Philosophy 168 - 9.2 Consequentialism

By the end of this section, you will be able to:

  • Identify the meaning and purpose of the consequentialist approach.
  • Summarize Mohist and utilitarian interpretations of consequentialism.

Most people make at least some decisions based on the likely consequences of their actions. You might, for example, appeal to costs and benefits to justify a decision. For example, you might consider the happiness your friend will feel when discovering that you’ve filled the gas tank (a benefit) and weigh that against the price of a tank of gas (cost). In doing so, you are analyzing consequences to yourself and to your friend. Consequentialists, however, ask you to take a wider view. In consequentialism, an action is right when it produces the greatest good for everyone. An agent is tasked with assessing possible consequences to determine which action will maximize good for all those who might be impacted. This section looks at two consequentialist approaches, Mohism and utilitarianism.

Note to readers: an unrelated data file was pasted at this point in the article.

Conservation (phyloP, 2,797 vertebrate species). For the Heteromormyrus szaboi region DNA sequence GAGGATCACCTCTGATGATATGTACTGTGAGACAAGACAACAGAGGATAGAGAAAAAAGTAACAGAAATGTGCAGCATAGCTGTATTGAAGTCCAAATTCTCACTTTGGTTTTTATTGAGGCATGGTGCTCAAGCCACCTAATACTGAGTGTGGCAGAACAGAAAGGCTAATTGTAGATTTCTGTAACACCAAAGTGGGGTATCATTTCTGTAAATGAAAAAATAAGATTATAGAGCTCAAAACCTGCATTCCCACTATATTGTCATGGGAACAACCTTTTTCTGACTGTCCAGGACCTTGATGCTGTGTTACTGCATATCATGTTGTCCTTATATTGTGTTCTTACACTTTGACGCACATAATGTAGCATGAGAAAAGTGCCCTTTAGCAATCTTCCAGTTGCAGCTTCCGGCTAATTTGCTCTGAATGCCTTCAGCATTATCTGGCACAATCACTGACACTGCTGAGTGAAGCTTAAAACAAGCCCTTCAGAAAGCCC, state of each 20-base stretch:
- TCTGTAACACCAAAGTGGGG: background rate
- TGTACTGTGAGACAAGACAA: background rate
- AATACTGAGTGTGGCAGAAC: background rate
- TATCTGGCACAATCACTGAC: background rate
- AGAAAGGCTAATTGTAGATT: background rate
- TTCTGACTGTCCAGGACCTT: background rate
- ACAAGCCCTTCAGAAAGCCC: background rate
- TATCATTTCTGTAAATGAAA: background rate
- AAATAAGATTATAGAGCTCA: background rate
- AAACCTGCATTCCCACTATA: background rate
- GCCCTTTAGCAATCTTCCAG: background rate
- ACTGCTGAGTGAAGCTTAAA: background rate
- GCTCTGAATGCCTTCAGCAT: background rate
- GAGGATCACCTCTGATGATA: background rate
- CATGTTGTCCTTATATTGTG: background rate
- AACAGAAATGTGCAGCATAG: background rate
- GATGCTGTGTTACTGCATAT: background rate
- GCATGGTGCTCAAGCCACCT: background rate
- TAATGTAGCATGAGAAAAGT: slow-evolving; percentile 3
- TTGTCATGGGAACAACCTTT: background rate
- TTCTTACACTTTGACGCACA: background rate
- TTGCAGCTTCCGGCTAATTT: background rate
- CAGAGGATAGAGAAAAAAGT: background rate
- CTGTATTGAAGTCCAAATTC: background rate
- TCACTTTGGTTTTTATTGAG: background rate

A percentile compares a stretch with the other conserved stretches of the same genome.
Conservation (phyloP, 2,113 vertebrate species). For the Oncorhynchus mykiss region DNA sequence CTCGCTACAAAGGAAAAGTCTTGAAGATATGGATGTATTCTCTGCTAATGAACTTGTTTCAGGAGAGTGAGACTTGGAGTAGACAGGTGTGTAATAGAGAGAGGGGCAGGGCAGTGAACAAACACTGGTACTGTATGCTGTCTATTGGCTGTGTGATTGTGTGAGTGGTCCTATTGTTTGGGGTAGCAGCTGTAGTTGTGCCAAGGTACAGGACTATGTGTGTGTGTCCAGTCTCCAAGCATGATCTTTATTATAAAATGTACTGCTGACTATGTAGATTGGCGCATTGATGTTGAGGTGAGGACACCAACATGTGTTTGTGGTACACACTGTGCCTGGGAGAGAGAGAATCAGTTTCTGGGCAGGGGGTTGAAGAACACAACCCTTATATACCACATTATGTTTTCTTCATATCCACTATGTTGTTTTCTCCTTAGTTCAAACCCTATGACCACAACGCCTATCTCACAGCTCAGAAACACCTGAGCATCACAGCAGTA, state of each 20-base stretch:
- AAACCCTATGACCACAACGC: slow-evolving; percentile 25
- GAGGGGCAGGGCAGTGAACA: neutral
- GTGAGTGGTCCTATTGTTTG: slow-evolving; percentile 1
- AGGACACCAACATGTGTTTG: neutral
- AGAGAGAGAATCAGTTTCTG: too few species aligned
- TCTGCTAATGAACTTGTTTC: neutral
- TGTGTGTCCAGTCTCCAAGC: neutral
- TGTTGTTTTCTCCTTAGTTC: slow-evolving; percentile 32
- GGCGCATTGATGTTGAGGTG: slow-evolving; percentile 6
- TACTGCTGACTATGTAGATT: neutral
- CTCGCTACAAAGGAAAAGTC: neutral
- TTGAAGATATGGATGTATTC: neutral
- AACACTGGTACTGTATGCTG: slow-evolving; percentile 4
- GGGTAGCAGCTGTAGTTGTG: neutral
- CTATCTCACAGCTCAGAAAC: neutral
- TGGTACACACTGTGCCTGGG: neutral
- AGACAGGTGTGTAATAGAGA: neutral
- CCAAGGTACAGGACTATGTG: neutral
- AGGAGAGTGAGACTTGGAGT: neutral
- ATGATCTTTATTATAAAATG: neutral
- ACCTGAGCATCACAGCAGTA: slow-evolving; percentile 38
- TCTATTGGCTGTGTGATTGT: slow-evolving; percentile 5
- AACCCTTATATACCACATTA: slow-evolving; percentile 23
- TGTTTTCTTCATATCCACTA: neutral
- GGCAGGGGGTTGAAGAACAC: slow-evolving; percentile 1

This lesson has no exercises.

The content of this course has been taken from the free Philosophy textbook by Openstax